Antibacterial Wipes Are Far from a Clean Sweep

If you didn't know it by now, your mama was right about that good old soap and water — and a whole lot more

Antibacterial wipes sound like a great idea. Teachers put them on school supply lists, hoping to minimize the risk of germs spreading like wildfire through their classrooms. Moms and dads dutifully wipe down children’s toys, particularly during flu season. And countless others use wipes in the kitchen in an effort to ensure food-making surfaces in the home are as bacteria-free as possible.

It all seems completely logical and common-sensical.

Unfortunately, the wipes don’t really work. At least not for long.

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In fact, Dr. Clare Lanyon, a biomedical scientist from Northumbria University in Newcastle upon Tyne, said that if even a single cell escapes an antibacterial-fueled wipeout attempt, it only takes about 20 minutes before the microbe colony is back up and running again at full speed, The Telegraph reported. She shared those results after conducting an experiment for the BBC program “Trust Me, I’m A Doctor.”

So unless you want to camp out in your kitchen to spritz or wipe the surfaces with antibacterial products three times an hour, 24 hours a day, seven days a week — you’re out of luck.

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There is some good news, though.

Soap and water is a much more effective weapon of mass destruction when it comes to slaying the germy menace, as it turns out. Bar soap does a better job because it tends to contain ingredients that break down cell walls, Lanyon further explained.

On a related note, you can probably put hand sanitizers on the chopping block, too.

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Many experts agree that hand sanitizers such as Purell leave a lot to be desired. Scrubbing with soap and water is almost always the preferred option.

From the Centers for Disease Control’s fact sheet on hand-washing and hand sanitizer use, consumers get an easy-to-understand, side-by-side list of situations when soap and water should be used. Right next to that list is one containing situations in which hand sanitizer is a reasonable choice.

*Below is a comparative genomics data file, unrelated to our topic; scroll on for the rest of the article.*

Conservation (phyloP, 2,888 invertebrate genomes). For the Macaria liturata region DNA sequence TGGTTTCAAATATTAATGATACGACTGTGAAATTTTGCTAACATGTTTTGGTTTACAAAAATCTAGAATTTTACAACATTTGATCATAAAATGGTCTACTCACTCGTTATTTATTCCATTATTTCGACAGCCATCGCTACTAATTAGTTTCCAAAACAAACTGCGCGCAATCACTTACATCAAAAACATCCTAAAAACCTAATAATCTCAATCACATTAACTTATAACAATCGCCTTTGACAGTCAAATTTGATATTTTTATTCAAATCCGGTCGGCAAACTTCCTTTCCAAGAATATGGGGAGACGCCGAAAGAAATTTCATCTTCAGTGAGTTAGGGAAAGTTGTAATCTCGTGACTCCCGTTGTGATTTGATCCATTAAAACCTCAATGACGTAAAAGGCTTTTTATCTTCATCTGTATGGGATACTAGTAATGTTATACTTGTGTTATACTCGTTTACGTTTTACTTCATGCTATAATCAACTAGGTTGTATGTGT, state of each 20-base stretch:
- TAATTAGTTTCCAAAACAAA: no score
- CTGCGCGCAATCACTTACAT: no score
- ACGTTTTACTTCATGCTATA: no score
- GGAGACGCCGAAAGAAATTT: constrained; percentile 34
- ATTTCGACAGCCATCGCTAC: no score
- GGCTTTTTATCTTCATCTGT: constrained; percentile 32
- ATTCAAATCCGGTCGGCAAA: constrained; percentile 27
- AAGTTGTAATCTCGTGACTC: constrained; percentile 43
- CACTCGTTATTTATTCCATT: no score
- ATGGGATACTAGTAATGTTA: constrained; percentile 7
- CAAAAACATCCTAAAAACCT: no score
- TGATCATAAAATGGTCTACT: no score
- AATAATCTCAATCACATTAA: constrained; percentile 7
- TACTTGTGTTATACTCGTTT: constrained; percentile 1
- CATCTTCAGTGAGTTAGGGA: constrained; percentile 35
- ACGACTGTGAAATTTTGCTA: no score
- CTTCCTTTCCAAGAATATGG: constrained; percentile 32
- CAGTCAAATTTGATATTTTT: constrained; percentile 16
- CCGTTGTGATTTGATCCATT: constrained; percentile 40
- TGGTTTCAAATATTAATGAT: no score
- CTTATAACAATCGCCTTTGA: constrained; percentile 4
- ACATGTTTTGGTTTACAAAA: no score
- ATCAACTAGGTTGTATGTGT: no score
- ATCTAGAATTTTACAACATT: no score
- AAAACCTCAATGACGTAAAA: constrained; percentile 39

In a nutshell, the CDC suggests just two situations in which hand sanitizer can be used — and one of those comes with a caveat. Though you can use hand sanitizer before and after visiting someone who is ill, this recommendation does not apply when visiting someone with an illness such as Clostridium difficile.

Hand sanitizer doesn’t wipe out buggers like C-diff — and it’s not very effective against the norovirus, either.

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The other situation in which the CDC says consumers would be OK with using hand sanitizer is when standard soap and water aren’t available. Even then, it should be alcohol-based, preferably 60 percent or better, and you should wash with soap and water as soon as you can afterward. Also, you shouldn’t rely on it if your hands are visibly dirty or oily unless there is no other option.

When all is said and done, you’re better off washing your hands with good old soap and water — just like your mama told you. The same holds true for cleaning surfaces in the kitchen.

Keep it clean out there, folks. You’ll save a little money and be better protected by swapping out antibacterial products for standard bar soap.

Michele Blood is a Flemington, New Jersey-based freelance writer and regular contributor to LifeZette.

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